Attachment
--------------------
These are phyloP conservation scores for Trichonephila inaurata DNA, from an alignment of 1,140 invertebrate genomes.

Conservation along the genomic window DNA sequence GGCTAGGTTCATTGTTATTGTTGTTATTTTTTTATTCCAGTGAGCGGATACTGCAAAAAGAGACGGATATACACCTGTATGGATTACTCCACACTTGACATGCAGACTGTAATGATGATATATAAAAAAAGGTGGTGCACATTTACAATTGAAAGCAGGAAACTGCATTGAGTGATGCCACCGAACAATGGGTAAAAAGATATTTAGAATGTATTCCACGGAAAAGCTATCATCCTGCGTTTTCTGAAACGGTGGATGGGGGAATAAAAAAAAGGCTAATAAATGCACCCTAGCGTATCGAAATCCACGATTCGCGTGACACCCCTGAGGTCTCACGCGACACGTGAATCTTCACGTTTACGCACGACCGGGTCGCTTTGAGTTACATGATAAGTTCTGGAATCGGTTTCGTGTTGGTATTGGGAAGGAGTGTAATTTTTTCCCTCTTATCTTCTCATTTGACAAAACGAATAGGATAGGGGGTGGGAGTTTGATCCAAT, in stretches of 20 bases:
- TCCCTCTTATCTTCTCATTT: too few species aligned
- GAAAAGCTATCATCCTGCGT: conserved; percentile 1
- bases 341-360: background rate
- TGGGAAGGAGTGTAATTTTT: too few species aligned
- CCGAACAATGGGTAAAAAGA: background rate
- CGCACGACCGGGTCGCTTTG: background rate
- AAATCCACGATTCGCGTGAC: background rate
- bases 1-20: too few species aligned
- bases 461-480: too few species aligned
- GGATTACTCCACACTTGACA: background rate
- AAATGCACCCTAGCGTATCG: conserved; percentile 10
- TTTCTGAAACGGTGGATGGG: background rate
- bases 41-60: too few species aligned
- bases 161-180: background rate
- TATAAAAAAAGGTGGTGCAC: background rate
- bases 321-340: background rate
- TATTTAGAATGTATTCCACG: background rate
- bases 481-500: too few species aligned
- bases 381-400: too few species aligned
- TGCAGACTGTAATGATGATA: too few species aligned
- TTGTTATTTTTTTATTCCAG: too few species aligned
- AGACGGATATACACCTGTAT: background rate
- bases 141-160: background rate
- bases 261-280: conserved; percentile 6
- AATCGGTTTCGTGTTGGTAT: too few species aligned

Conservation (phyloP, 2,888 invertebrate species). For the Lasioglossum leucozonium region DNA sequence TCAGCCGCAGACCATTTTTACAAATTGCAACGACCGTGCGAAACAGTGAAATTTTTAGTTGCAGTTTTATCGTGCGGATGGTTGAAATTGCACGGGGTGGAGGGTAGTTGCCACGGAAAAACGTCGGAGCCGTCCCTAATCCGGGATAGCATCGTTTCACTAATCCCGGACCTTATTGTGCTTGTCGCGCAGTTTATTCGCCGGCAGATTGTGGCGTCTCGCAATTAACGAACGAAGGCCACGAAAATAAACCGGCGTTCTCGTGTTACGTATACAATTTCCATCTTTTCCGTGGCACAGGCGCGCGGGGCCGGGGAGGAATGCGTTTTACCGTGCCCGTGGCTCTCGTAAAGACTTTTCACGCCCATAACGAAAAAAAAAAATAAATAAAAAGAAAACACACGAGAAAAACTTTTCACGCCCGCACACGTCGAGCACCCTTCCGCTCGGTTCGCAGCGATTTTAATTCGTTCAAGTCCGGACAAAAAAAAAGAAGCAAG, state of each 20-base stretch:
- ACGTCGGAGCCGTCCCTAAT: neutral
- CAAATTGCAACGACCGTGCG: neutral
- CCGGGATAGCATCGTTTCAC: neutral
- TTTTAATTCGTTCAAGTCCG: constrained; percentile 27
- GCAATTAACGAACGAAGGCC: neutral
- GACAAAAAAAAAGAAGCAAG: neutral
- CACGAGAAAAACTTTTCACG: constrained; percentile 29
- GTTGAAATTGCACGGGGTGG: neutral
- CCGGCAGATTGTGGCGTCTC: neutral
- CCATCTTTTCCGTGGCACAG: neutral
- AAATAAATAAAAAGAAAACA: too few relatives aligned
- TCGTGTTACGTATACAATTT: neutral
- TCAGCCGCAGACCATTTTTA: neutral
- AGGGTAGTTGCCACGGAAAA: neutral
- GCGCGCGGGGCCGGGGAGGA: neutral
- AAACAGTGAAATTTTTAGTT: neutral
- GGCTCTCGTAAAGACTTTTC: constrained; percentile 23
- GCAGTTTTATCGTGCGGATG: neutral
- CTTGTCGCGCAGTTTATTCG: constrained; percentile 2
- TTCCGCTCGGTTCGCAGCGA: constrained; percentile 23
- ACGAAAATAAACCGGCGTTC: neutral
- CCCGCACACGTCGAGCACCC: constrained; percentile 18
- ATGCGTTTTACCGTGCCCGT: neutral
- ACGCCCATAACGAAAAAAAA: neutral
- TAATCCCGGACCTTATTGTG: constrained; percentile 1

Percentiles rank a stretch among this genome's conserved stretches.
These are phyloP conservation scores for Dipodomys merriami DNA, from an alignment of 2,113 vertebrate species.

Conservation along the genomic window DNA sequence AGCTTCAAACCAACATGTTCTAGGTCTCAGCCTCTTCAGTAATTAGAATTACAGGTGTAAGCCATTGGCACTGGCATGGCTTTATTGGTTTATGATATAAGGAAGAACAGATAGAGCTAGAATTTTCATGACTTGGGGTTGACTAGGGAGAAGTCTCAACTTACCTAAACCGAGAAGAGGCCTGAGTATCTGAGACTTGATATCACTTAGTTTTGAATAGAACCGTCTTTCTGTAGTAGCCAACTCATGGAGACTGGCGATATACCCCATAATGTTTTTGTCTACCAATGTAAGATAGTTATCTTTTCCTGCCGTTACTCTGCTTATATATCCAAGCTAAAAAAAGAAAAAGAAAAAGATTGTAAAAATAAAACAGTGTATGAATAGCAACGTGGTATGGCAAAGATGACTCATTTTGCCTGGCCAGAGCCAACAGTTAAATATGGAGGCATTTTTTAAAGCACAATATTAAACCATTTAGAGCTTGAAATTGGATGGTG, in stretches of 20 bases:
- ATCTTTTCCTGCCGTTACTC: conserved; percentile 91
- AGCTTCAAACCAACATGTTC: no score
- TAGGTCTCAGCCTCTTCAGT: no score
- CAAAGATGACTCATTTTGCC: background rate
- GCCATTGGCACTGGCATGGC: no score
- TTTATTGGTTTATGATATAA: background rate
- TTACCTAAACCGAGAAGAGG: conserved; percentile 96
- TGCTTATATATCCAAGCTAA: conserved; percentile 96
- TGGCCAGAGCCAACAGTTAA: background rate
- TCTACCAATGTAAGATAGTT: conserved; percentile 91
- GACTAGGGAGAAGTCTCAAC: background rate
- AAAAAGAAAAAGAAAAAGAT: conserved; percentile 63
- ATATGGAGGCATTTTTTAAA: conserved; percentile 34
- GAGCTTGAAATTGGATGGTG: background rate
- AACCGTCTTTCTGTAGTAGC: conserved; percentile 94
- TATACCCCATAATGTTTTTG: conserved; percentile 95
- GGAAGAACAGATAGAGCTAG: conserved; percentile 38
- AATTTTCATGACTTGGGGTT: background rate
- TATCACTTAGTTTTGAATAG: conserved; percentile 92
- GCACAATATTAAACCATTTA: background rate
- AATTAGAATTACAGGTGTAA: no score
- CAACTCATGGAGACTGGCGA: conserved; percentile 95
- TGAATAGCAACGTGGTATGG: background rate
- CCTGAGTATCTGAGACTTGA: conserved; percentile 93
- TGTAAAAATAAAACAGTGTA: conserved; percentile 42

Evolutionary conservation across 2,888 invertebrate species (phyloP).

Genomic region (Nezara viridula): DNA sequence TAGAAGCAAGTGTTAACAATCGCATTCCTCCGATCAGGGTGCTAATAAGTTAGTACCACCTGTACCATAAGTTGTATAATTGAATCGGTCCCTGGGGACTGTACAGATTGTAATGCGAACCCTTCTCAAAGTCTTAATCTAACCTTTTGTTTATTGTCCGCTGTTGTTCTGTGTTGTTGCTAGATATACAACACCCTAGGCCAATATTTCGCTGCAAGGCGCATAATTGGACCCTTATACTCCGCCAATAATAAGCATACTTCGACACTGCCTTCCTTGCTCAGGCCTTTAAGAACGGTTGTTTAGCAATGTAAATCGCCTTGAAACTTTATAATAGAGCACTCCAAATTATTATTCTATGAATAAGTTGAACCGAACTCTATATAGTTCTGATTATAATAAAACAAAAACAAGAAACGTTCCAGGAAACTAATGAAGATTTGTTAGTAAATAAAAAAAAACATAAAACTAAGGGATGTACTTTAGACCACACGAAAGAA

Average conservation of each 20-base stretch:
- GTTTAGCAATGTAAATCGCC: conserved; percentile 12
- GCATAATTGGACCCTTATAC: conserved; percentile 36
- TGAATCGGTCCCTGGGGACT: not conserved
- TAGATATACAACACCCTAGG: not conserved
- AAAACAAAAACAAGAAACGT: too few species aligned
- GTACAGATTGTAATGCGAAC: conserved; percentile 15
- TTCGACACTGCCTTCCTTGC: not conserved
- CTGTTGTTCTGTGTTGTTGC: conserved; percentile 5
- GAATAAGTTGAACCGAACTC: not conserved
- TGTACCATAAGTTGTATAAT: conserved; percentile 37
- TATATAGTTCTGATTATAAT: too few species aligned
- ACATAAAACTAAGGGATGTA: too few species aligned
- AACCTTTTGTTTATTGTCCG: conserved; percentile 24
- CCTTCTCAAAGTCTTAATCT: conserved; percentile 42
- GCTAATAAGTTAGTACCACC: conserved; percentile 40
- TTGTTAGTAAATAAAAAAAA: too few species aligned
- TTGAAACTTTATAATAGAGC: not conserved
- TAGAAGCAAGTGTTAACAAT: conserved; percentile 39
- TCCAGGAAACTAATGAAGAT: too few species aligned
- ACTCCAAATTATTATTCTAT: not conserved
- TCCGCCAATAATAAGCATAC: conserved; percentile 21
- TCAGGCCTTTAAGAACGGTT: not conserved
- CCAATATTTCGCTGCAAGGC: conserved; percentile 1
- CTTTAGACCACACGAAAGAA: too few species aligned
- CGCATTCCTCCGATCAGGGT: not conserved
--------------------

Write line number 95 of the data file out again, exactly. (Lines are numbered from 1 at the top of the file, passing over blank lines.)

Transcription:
- TATATAGTTCTGATTATAAT: too few species aligned